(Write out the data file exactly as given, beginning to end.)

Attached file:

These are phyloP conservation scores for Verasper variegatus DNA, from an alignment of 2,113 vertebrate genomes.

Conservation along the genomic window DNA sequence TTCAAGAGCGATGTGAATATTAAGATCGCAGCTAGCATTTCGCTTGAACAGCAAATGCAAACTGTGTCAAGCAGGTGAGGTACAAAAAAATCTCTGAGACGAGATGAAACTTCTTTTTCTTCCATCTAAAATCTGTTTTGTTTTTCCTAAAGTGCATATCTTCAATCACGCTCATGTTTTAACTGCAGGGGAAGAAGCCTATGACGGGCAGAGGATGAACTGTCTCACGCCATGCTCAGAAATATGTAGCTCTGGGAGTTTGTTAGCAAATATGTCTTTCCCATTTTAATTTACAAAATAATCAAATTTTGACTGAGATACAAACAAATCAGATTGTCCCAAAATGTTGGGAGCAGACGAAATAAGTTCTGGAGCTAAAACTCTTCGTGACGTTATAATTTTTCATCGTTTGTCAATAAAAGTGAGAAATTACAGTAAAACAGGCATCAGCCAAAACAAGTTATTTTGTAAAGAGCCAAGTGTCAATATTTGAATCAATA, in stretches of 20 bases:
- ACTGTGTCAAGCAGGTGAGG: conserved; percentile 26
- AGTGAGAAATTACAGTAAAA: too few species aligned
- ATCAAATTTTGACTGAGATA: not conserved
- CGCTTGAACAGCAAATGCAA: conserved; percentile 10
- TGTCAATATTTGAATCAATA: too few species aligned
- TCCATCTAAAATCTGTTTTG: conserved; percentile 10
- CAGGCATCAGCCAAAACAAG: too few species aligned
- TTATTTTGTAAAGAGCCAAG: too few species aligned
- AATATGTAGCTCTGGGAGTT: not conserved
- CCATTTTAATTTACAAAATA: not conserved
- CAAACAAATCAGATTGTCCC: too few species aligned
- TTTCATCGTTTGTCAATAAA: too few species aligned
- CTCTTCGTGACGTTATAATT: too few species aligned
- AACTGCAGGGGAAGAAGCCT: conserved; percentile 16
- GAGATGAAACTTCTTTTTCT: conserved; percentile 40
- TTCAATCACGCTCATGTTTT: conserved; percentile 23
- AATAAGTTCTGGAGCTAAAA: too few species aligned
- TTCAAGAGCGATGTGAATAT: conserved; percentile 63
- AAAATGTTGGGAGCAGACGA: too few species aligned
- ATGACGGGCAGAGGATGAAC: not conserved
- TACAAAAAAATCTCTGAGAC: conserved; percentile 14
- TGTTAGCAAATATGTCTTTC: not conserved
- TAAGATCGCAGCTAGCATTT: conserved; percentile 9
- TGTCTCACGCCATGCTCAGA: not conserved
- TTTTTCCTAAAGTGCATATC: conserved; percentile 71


These are phyloP conservation scores for Verasper variegatus DNA, from an alignment of 2,113 vertebrate genomes.

Conservation along the genomic window DNA sequence TTCAAGAGCGATGTGAATATTAAGATCGCAGCTAGCATTTCGCTTGAACAGCAAATGCAAACTGTGTCAAGCAGGTGAGGTACAAAAAAATCTCTGAGACGAGATGAAACTTCTTTTTCTTCCATCTAAAATCTGTTTTGTTTTTCCTAAAGTGCATATCTTCAATCACGCTCATGTTTTAACTGCAGGGGAAGAAGCCTATGACGGGCAGAGGATGAACTGTCTCACGCCATGCTCAGAAATATGTAGCTCTGGGAGTTTGTTAGCAAATATGTCTTTCCCATTTTAATTTACAAAATAATCAAATTTTGACTGAGATACAAACAAATCAGATTGTCCCAAAATGTTGGGAGCAGACGAAATAAGTTCTGGAGCTAAAACTCTTCGTGACGTTATAATTTTTCATCGTTTGTCAATAAAAGTGAGAAATTACAGTAAAACAGGCATCAGCCAAAACAAGTTATTTTGTAAAGAGCCAAGTGTCAATATTTGAATCAATA, in stretches of 20 bases:
- ACTGTGTCAAGCAGGTGAGG: conserved; percentile 26
- AGTGAGAAATTACAGTAAAA: too few species aligned
- ATCAAATTTTGACTGAGATA: not conserved
- CGCTTGAACAGCAAATGCAA: conserved; percentile 10
- TGTCAATATTTGAATCAATA: too few species aligned
- TCCATCTAAAATCTGTTTTG: conserved; percentile 10
- CAGGCATCAGCCAAAACAAG: too few species aligned
- TTATTTTGTAAAGAGCCAAG: too few species aligned
- AATATGTAGCTCTGGGAGTT: not conserved
- CCATTTTAATTTACAAAATA: not conserved
- CAAACAAATCAGATTGTCCC: too few species aligned
- TTTCATCGTTTGTCAATAAA: too few species aligned
- CTCTTCGTGACGTTATAATT: too few species aligned
- AACTGCAGGGGAAGAAGCCT: conserved; percentile 16
- GAGATGAAACTTCTTTTTCT: conserved; percentile 40
- TTCAATCACGCTCATGTTTT: conserved; percentile 23
- AATAAGTTCTGGAGCTAAAA: too few species aligned
- TTCAAGAGCGATGTGAATAT: conserved; percentile 63
- AAAATGTTGGGAGCAGACGA: too few species aligned
- ATGACGGGCAGAGGATGAAC: not conserved
- TACAAAAAAATCTCTGAGAC: conserved; percentile 14
- TGTTAGCAAATATGTCTTTC: not conserved
- TAAGATCGCAGCTAGCATTT: conserved; percentile 9
- TGTCTCACGCCATGCTCAGA: not conserved
- TTTTTCCTAAAGTGCATATC: conserved; percentile 71